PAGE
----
Shared decision making: a consultation for a common condition

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Doctor: Well, you have moderate osteoarthritis of the knees, which is common as people get older. It’s often referred to as ‘wear-and-tear-arthritis’. The usual course is for this condition to fluctuate – get better or worse – but with a slow progression over the years or decades. How is it currently troubling you?

Patient: Well, if I overdo things, my knees get quite painful and can stay that way for hours and make sleeping difficult. Recently, the pain has got worse, and I was worried I would need a knee replacement.

Doctor: Knee replacement is certainly an option but we usually reserve that for when simpler measures have failed.

Patient: So what else can you suggest?

Doctor: Well, simple analgesics or anti-inflammatory drugs can help manage the pain. Other than drugs, some special exercises to strengthen the muscles around the knee can help maintain function and decrease the pain. Would you like to know more about those?

Patient: Those drugs upset my stomach, so I’d like to hear more about the exercises.

Doctor: Fine. I’ll give you a handout that explains some of the exercises, but also get you to see our physiotherapist. Meanwhile, you can safely take paracetamol regularly for the pain and stay active.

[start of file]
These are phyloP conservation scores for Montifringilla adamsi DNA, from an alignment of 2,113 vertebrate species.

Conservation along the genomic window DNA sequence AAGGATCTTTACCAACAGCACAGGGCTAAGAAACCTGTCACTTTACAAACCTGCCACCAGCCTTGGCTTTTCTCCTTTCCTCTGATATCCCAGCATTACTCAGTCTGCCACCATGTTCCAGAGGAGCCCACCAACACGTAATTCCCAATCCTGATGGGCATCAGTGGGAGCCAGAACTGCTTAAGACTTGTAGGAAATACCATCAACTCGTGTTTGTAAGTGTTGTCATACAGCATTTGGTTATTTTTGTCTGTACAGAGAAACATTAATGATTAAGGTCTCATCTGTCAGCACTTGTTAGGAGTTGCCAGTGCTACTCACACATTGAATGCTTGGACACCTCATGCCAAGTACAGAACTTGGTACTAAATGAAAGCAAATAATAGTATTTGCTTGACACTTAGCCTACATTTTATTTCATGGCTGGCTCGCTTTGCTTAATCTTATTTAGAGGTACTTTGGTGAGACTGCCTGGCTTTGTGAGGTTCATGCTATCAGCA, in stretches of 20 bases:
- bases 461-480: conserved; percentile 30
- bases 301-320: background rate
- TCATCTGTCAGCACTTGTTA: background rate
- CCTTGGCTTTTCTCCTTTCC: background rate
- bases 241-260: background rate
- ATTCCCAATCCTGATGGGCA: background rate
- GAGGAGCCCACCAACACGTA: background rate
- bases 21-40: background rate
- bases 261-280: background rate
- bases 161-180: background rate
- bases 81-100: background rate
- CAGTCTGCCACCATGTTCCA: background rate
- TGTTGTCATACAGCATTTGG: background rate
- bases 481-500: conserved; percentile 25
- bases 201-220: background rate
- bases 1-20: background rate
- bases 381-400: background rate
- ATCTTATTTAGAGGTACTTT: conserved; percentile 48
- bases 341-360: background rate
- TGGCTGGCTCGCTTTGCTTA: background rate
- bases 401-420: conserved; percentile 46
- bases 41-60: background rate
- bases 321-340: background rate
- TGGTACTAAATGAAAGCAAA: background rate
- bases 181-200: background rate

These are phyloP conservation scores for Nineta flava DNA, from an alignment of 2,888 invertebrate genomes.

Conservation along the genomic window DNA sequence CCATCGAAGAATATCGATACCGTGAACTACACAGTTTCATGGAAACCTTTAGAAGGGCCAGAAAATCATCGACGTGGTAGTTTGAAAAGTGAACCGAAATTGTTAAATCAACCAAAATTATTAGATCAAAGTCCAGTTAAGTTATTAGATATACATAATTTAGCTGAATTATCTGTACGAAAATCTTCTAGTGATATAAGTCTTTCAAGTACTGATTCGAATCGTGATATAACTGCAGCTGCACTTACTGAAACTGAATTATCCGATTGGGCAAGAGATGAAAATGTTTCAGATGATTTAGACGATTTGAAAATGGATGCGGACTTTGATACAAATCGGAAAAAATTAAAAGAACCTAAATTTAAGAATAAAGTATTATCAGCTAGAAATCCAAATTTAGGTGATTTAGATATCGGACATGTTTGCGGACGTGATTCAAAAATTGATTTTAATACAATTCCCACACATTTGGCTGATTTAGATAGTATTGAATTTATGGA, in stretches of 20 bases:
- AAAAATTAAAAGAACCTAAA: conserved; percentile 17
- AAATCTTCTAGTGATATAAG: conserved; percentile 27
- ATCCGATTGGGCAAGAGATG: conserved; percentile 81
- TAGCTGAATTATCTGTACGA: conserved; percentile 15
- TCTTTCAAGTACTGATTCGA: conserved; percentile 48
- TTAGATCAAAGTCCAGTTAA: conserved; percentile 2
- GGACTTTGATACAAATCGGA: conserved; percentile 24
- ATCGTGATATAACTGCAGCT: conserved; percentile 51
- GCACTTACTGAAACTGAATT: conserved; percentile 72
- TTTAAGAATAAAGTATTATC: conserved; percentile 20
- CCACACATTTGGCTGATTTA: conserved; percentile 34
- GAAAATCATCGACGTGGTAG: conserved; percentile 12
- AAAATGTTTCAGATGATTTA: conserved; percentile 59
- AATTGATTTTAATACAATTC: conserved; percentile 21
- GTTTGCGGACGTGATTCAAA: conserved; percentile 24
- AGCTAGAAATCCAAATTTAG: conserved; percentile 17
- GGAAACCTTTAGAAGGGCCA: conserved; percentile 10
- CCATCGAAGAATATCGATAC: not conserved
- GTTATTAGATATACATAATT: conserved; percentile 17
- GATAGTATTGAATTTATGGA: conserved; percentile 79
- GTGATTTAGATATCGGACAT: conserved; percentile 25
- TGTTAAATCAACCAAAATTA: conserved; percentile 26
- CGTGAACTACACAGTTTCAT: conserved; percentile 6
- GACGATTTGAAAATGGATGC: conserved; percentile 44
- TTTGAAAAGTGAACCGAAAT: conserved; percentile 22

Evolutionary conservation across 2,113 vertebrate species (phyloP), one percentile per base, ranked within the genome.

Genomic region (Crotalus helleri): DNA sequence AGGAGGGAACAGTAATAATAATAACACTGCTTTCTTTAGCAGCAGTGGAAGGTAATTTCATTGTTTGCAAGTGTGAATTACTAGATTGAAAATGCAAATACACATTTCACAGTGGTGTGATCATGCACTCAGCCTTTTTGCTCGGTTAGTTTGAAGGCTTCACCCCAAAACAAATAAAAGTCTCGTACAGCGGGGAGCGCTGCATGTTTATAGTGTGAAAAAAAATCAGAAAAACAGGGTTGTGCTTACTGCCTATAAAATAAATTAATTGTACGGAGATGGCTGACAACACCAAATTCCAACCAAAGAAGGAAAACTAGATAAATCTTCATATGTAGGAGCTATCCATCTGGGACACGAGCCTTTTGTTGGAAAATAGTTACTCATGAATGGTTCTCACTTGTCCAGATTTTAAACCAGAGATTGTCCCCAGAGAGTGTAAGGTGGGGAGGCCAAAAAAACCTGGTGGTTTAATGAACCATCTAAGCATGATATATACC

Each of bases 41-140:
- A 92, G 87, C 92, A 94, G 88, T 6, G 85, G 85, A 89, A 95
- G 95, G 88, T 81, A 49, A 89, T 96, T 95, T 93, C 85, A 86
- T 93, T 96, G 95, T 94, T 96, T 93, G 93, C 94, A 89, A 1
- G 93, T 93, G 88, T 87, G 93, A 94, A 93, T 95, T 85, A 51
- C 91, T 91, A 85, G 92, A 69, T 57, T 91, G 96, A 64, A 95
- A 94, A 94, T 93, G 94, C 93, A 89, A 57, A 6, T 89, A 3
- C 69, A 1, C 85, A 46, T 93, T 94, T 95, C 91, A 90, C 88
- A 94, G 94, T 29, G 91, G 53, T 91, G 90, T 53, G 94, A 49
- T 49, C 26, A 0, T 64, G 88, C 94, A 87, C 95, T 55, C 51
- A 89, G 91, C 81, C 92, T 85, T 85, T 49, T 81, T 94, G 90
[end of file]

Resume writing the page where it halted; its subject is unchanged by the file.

Patient: That’s helpful, but aren’t there more treatment options?

Doctor: There are further options available for severe osteoarthritis. But at this stage you could well find that you will experience a steady improvement as you build up the muscles with the exercises, sleep better because you have less pain, and can generally do more. You might also consider going swimming, or walking the dog more often, which will not only strengthen the muscles but should also help you ‘feel good’, and help to keep your weight in check into the bargain! I think we can safely leave considering more drastic options until we see how you get on with the exercises and the pain relief. But don’t hesitate to come back to me if you think you’re disappointed with progress.

Next: Questions about translating research evidence into practice